Tess’s mouth opened but she was unable to form any words. Instead she stared up at him stupidly, thinking that he’d gotten even more handsome since he left—when he was eighteen and heading to college and she was mourning the loss of the boy she was certain would one day be her husband. He’d been a cocky boy, followed by a gaggle of giggling girls who were certain he was in love with them all. It made Tess so jealous that she’d gotten into more trouble than she wanted to remember ruining his dates as only smitten teenaged girl could.
Tess worked to say something, cursing herself that the words still refused to emerge. Surely Uncle Stu knewabout this. Why hadn’t he warned her?
“Um, hi…” she said weakly.
“I’m guessing Stu didn’t tell you this is my church?” Josh asked with a smile. Tess shook her head. Why did it appear as if he’d walked straight off a movie set? She swallowed hard, now wishing her hair didn’t looklike she’d taken a bath with her toaster.
“He… didn’t mention it,” she said softly. Josh nodded as Tess turned to grab her bag, glad for the distraction. Her childish love for him was the stuff embarrassment was made of— complete with foolish homemade gifts and ridiculous gestures. Surely he remembered it all as well as she did. Her stomach tied itself in knots as image after image of her pranks played in her mind. It was pointless to hope he’d forgotten.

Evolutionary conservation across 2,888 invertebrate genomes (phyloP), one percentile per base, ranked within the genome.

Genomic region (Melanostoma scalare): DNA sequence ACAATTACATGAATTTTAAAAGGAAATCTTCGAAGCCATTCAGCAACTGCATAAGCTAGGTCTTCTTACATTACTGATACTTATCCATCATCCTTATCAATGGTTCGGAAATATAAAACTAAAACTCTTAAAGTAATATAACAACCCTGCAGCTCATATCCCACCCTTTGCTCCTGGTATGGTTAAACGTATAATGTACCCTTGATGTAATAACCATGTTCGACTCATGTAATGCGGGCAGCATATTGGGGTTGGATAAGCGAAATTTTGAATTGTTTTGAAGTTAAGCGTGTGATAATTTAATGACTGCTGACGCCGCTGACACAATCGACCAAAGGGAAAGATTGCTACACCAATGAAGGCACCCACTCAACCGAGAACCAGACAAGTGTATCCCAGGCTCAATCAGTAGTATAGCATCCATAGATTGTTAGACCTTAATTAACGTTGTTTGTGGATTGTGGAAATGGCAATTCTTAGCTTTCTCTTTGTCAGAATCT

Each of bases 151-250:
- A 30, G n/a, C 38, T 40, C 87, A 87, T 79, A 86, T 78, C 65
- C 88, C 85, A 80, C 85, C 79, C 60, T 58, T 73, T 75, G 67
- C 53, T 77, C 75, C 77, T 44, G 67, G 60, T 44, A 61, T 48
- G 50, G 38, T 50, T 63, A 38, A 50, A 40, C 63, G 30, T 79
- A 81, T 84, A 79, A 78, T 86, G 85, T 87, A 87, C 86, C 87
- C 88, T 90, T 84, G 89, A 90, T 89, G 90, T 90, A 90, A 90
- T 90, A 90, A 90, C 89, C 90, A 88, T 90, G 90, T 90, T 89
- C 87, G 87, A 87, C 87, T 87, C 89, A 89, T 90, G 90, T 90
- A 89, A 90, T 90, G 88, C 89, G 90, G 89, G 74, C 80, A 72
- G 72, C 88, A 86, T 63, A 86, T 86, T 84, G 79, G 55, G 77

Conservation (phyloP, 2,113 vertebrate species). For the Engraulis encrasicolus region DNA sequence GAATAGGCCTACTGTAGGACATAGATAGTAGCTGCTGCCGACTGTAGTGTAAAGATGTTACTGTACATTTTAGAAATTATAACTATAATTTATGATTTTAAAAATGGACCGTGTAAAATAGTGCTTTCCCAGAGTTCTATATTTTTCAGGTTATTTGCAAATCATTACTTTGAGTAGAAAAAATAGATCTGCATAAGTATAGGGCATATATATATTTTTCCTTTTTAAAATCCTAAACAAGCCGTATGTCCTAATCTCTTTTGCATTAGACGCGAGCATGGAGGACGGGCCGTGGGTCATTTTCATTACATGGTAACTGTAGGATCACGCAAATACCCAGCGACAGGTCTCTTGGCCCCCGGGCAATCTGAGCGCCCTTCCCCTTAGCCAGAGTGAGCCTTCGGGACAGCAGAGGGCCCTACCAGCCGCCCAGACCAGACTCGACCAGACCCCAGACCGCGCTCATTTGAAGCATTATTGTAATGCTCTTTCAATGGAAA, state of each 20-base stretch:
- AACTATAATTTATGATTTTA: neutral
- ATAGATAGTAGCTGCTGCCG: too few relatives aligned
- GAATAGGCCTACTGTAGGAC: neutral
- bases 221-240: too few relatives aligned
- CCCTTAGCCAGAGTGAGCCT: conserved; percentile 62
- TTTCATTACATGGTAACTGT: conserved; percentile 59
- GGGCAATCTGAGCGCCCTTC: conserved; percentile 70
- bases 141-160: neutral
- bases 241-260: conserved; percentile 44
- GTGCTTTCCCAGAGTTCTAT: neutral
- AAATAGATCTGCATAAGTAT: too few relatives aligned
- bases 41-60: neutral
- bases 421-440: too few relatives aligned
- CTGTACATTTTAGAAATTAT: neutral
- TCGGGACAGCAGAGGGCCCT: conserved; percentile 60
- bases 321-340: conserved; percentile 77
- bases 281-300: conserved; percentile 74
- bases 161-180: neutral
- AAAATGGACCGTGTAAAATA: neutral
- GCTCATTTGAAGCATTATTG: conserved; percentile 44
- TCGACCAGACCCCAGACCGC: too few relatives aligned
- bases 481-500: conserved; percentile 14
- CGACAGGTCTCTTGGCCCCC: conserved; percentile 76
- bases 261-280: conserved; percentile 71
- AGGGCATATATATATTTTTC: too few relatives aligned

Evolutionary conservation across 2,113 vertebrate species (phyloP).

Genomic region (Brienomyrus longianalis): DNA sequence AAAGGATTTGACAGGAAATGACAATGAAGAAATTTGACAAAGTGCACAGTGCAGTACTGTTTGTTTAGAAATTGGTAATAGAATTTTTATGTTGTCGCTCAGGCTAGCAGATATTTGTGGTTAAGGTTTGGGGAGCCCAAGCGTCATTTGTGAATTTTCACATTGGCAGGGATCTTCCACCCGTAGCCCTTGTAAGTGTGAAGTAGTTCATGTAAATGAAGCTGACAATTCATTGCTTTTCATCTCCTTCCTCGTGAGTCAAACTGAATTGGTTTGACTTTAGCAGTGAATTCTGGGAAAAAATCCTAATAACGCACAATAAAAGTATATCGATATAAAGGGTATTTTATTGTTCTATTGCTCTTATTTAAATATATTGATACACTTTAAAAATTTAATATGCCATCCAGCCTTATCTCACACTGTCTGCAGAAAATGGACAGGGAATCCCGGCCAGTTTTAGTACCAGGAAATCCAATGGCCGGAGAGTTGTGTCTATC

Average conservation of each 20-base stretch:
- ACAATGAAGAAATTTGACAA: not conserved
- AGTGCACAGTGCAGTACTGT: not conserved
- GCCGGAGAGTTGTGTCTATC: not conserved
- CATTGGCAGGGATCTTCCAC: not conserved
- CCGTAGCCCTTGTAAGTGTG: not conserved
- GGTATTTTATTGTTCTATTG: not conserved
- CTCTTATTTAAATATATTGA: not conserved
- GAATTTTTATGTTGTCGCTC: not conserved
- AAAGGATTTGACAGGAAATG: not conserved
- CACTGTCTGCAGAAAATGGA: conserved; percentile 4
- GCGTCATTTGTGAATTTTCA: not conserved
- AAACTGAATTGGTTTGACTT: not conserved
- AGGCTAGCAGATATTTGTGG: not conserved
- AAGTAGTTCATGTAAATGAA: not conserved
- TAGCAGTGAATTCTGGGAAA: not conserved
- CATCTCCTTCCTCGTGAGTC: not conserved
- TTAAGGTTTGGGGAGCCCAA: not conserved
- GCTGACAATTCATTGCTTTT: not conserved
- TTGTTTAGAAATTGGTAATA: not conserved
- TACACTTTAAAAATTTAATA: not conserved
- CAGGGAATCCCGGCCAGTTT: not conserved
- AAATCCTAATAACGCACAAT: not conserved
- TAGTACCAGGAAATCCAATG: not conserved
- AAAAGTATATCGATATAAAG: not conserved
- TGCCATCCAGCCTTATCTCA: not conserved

Reluctantly, Tess turned back to find he was still smiling. “You lookgreat,” he said, eyes twinkling.
So, he was a liar. At least he wasn’t completely perfect. There was some solace in that.
Tess shook her head. Had he grown after he left for college? Staring up at him was giving her a painful neck cramp.
“Your dimples lookgreat too,” she said, cursing herself when Josh laughed. She blew a stray piece of hair from her eyes and continued, hoping he would quickly be distracted by something. Maybe a flash hurricane would make something fall on her. “What…? I mean, you go to church here?”
“Kind of. I’m the youth pastor.”
Tess’s stomach sank. Another score for him, another strike for her. “Youth pastor? Wow. Congratulations, that’s… impressive,” she said awkwardly. “Um… yeah. So, I better go. I’m sure I’ll catch you later.”